Great writing should have one memorable point or statement that is repeated several times throughout the piece. There should be one driving idea, a “twitterable” big idea.

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This entry was posted in Encouragement and tagged , , , , , , by Jeff Calloway. Bookmark the permalink.

About Jeff Calloway

Currently, Jeff serves as the Cleveland City Misionary for Send North American with the North American Mission Board in Cleveland and has established church planter training centers that focuses on the church planting in the Cleveland Metro area. Jeff labels himself as a Missionary Writer.Here is Jeff’s definition of what he means by being a Missionary Writer – “A Christian missionary’s job is to spread the good news and love of Jesus Christ. They are willing to do so at a great cost. Some at the cost of their own life. They believe have a message worth dying for and will do whatever it takes to spread that message.That is the the kind of writer I want to become. I believe I have a message that people need to hear and I believe so strongly in that message, that I am willing to sacrifice for it to be heard.” Jeff is married to his wonderful wife Julie, and they have two awesome daughters, Sarah and Emily, a wonderful son-in-law Matt, an awesome grandson, Caleb and beautiful granddaughter, Ellie.

11 thoughts on “Writing Effective Blog Posts

  1. Thank you for this and I look forward to reading more from you . If u get chance plz look at my blog and let me know what you think

  2. Thank you. I love the idea about the “do” – so often i think i write just pondering a question and then i leave it at that… pondering. Now, this is not a bad thing once in awhile, and maybe the “do” there is just to be willing to really think about an idea… but I like this list. Very helpful!

    • Dana, I am constantly reminding myself that I am not writing for me, but for others and I want them to do something based on what God has given me to write. I write strictly non-fiction, but there have been many fiction books I have read that led me to “Do,”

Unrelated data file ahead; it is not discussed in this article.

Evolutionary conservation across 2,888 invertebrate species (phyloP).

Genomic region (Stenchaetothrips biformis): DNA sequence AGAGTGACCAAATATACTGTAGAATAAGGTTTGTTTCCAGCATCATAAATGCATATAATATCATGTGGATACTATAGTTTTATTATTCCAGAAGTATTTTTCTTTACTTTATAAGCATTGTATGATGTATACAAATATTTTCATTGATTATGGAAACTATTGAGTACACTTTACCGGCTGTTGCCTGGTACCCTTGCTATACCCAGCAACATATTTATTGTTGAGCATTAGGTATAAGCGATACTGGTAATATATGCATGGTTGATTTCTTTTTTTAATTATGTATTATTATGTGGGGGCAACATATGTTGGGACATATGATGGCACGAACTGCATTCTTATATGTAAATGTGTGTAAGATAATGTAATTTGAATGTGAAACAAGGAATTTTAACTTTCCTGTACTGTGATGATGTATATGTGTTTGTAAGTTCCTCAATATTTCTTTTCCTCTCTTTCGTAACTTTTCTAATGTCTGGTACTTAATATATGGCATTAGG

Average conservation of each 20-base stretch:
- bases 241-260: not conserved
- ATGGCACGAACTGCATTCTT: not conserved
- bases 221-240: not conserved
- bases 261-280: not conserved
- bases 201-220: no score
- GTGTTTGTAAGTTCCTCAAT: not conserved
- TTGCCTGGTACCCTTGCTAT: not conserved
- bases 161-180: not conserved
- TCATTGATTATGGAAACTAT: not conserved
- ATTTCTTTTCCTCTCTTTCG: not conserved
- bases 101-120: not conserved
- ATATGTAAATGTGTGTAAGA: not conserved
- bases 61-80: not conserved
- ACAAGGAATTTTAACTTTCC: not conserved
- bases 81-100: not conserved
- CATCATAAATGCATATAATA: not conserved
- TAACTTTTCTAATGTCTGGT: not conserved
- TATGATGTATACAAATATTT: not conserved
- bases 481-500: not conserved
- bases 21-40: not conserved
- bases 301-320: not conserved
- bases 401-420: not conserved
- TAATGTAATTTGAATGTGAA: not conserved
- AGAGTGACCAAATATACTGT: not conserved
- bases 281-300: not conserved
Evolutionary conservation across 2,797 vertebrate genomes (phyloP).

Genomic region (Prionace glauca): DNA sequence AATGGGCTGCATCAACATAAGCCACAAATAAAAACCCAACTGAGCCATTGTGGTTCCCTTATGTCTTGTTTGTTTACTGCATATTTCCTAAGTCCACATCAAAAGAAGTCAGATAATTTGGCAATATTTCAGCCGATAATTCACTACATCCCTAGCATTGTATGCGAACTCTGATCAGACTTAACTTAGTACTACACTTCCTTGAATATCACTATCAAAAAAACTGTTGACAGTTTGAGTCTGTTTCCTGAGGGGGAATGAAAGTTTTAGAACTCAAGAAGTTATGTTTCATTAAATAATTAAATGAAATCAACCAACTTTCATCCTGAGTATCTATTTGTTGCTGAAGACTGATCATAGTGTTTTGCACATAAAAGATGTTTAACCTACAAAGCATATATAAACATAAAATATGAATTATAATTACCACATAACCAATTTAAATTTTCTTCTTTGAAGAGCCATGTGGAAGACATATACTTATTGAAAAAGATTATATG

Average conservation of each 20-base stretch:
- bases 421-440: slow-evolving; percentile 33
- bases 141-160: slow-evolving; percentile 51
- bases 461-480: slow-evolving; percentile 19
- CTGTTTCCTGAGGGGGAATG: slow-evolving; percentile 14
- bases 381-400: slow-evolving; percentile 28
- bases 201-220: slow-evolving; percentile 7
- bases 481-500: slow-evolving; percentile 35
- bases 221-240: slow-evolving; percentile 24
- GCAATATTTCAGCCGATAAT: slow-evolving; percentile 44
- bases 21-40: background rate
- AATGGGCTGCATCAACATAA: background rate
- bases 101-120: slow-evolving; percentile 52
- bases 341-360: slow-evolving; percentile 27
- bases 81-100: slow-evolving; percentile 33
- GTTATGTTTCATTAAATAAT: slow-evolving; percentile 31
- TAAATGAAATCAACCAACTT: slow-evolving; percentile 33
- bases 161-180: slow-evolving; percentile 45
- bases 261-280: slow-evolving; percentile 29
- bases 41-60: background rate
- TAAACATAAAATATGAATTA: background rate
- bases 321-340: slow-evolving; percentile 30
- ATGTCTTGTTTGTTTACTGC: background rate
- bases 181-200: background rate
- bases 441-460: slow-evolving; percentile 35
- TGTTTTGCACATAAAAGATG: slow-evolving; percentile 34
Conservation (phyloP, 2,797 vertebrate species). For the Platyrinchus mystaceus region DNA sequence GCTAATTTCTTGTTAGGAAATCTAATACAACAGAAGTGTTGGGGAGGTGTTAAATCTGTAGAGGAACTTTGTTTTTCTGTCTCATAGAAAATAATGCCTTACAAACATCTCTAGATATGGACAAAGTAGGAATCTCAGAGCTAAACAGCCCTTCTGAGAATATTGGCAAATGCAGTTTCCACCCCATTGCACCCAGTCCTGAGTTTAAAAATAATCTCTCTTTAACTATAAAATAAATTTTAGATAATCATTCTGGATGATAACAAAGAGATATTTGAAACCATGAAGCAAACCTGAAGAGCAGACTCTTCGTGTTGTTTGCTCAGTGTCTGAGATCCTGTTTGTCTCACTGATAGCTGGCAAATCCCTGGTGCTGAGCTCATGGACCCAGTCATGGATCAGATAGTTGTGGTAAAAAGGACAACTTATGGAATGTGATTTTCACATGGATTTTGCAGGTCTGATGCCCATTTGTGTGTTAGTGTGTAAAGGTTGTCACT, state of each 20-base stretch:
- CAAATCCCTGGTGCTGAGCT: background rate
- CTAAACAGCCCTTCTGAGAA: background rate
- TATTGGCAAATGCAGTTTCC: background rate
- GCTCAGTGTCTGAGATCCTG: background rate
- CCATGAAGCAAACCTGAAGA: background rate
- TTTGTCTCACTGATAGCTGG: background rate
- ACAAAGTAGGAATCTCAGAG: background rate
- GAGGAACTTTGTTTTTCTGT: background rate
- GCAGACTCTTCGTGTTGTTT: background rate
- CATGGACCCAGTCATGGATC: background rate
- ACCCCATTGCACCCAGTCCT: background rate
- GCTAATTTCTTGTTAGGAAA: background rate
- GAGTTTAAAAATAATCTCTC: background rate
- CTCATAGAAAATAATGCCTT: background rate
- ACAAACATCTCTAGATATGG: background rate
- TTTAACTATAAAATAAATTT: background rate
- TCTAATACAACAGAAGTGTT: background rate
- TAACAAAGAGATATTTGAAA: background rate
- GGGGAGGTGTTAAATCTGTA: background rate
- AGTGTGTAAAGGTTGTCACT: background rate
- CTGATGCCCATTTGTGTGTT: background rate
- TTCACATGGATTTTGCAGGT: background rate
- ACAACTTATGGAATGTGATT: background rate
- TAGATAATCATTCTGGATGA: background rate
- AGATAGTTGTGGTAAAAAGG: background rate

3. I really like #4: “Writers that attempt to write like someone else will never connect as well.” One of the gifts of blogging is that it lets writers develop their unique voice … there’s no need to conform to an editor’s personality or a publication’s style. That’s not to say that being edited is a bad thing — I’ve actually found it extremely helpful for my growth as a writer — but blogging can really help you find your own voice, and that’s such an important thing.

    • Thanks Ginny! Being a pastor and church planter for years, I learned very quickly I had been given a unique voice that God gifted me with. As I began writing, I rallied I really didn’t want to sound like anyone else and I am still trying to craft that part of my writing.

  4. Good post, Jeff, with a helpful list!

    I, too, consider blogging to be a ministry. Overall, your list matches what I have found to be effective. The one excpetion is your thid rd point, “Provide clear action steps.”

    Often, my primary focus of a given post is to enable the reader to view things from a different perspective. For these posts, a question inviting discussion is often more effective than an action step list.

    Thanks, and God Bless!